Scotland

Youth unemployment: Challenges and potential solutions

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Image caption The commission chaired by businessman Sir Ian Wood made a number of recommendations

The Scottish government's plans to help cut youth unemployment stem from a commission on developing Scotland's young workforce which was chaired by businessman Sir Ian Wood.

Many of the commission's recommendations are built on examples of good practice up and down the country - for instance, efforts to encourage schools, colleges and employers to work more closely together.

Unemployment amongst 16 to 19-year-olds is already at its lowest level for several years.

The government has a promise of a place in education or training to everyone in that age group who does not have a job.

The number of so-called teenage Neets - youngsters who aren't in education, employment or training - has been declining.

Good jobs

Often there are very specific, and challenging, reasons to explain the situation of unemployed teenagers.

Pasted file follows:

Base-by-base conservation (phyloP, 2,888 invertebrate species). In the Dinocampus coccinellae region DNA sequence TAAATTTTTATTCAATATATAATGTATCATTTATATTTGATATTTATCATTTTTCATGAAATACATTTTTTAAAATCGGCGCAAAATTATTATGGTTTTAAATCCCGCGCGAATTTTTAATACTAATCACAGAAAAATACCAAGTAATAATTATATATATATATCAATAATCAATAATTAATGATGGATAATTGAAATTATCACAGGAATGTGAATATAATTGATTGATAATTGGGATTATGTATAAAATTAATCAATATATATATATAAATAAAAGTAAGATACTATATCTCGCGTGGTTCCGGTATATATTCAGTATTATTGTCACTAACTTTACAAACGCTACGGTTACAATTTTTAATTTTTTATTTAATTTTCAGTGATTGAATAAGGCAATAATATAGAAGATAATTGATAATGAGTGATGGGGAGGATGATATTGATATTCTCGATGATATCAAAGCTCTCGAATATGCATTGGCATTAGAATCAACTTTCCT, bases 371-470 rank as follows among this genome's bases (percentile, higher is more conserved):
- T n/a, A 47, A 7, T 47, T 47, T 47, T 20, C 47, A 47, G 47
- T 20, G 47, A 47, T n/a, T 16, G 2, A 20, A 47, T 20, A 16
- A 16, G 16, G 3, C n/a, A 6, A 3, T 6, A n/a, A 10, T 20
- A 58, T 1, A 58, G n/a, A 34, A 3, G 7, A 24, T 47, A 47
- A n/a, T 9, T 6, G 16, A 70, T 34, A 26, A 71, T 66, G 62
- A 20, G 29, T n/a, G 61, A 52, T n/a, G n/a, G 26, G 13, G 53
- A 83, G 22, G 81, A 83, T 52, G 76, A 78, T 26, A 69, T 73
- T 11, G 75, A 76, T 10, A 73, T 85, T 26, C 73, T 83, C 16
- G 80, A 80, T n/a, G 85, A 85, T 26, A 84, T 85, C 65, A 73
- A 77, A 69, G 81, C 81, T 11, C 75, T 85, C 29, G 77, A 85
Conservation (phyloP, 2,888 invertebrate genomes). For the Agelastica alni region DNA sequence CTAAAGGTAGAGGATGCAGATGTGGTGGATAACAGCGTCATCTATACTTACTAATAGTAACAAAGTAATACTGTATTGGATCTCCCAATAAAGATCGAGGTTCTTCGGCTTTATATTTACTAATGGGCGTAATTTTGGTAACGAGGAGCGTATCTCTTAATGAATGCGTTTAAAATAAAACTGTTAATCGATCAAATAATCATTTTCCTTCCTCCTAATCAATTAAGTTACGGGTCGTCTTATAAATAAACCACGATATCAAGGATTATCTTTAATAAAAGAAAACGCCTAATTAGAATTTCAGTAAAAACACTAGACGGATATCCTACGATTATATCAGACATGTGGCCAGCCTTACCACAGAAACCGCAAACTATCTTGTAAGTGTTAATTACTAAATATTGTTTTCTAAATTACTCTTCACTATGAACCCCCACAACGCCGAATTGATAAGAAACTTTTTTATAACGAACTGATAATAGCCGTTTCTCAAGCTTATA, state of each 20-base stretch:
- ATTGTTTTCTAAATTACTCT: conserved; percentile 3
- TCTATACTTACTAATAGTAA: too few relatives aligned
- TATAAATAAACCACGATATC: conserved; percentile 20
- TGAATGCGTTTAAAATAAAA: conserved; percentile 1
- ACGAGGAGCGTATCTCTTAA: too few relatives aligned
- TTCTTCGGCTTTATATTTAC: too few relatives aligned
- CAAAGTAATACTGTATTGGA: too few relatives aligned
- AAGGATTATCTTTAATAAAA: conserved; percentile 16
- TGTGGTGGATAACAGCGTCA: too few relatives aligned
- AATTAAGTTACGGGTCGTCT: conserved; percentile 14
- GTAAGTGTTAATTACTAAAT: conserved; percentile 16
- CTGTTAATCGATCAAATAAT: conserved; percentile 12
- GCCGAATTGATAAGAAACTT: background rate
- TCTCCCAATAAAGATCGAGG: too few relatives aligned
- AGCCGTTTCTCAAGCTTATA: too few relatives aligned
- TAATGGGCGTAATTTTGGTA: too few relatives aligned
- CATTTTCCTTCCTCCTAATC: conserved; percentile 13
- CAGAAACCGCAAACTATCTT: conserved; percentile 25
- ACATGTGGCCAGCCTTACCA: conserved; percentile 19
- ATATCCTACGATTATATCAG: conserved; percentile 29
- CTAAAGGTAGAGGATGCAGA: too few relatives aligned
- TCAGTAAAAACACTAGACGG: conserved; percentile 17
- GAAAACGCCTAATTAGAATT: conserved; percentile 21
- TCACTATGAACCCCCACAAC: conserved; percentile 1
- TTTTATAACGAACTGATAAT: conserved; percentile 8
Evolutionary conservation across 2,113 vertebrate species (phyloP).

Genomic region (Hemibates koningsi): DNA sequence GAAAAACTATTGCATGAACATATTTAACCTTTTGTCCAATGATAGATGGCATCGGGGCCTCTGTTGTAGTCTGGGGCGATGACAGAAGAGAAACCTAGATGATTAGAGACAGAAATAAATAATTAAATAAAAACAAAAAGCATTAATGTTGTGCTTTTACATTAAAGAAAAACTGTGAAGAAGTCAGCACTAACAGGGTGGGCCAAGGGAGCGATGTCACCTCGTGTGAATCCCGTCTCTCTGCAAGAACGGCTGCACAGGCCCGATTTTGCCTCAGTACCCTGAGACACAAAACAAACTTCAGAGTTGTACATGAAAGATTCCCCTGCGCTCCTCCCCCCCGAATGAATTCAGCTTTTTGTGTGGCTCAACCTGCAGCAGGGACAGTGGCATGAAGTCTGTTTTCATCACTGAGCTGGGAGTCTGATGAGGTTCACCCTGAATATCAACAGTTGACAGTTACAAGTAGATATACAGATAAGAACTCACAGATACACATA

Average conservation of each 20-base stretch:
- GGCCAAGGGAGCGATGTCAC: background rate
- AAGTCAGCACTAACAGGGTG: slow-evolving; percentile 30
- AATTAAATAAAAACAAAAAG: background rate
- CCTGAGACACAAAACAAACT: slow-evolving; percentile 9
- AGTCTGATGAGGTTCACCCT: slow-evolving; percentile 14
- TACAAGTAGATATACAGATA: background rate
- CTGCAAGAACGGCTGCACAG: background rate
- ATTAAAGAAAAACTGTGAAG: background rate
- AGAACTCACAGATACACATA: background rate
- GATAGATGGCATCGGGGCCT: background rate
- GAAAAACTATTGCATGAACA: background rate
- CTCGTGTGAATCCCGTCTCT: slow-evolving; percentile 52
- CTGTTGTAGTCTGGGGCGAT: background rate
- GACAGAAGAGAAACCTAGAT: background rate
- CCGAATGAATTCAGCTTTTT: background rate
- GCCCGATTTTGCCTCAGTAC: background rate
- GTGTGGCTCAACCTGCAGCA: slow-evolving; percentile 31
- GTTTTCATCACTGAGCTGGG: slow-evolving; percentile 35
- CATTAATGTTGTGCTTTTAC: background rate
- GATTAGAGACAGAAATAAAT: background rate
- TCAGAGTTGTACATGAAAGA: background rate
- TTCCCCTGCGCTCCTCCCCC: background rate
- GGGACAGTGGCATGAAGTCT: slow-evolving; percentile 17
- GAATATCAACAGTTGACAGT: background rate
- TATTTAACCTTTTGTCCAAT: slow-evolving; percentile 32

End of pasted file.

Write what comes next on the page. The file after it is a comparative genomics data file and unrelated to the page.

But some concerns remain.

Colleges will always point to examples of achievement: young people whose studies lead them to a good job or towards a university qualification.

However, the question is the extent to which this guarantee of a place in education may sometimes simply "park" the youth unemployment problem until people are in their early 20s.

In other words, are some young people found places on courses they don't especially want to be doing because they would otherwise be out of work?

If so, these reluctant learners might be more likely to find themselves unemployed - or at least underused - once they are out of education (the same, of course, can be equally true of a middle class youngster who has only gone to university because of parental pressure).

Vocational education

There are all kinds of challenges and potential solutions here.

One is helping ensure young people get the best possible careers guidance and vocational education. That way youngsters are more likely to be doing courses they want to do and benefit from them.

Another is to help increase the number of modern apprenticeships available - often they provide a good alternative to university or a full-time college course.

But another challenge concerns unemployment itself. Ultimately, employers need to be willing to recruit and jobs need to be available.

Reducing youth unemployment substantially may well be just as much about economic policy as education.

But the greater the young person's skills, the less likely they are to become an unemployment statistic.

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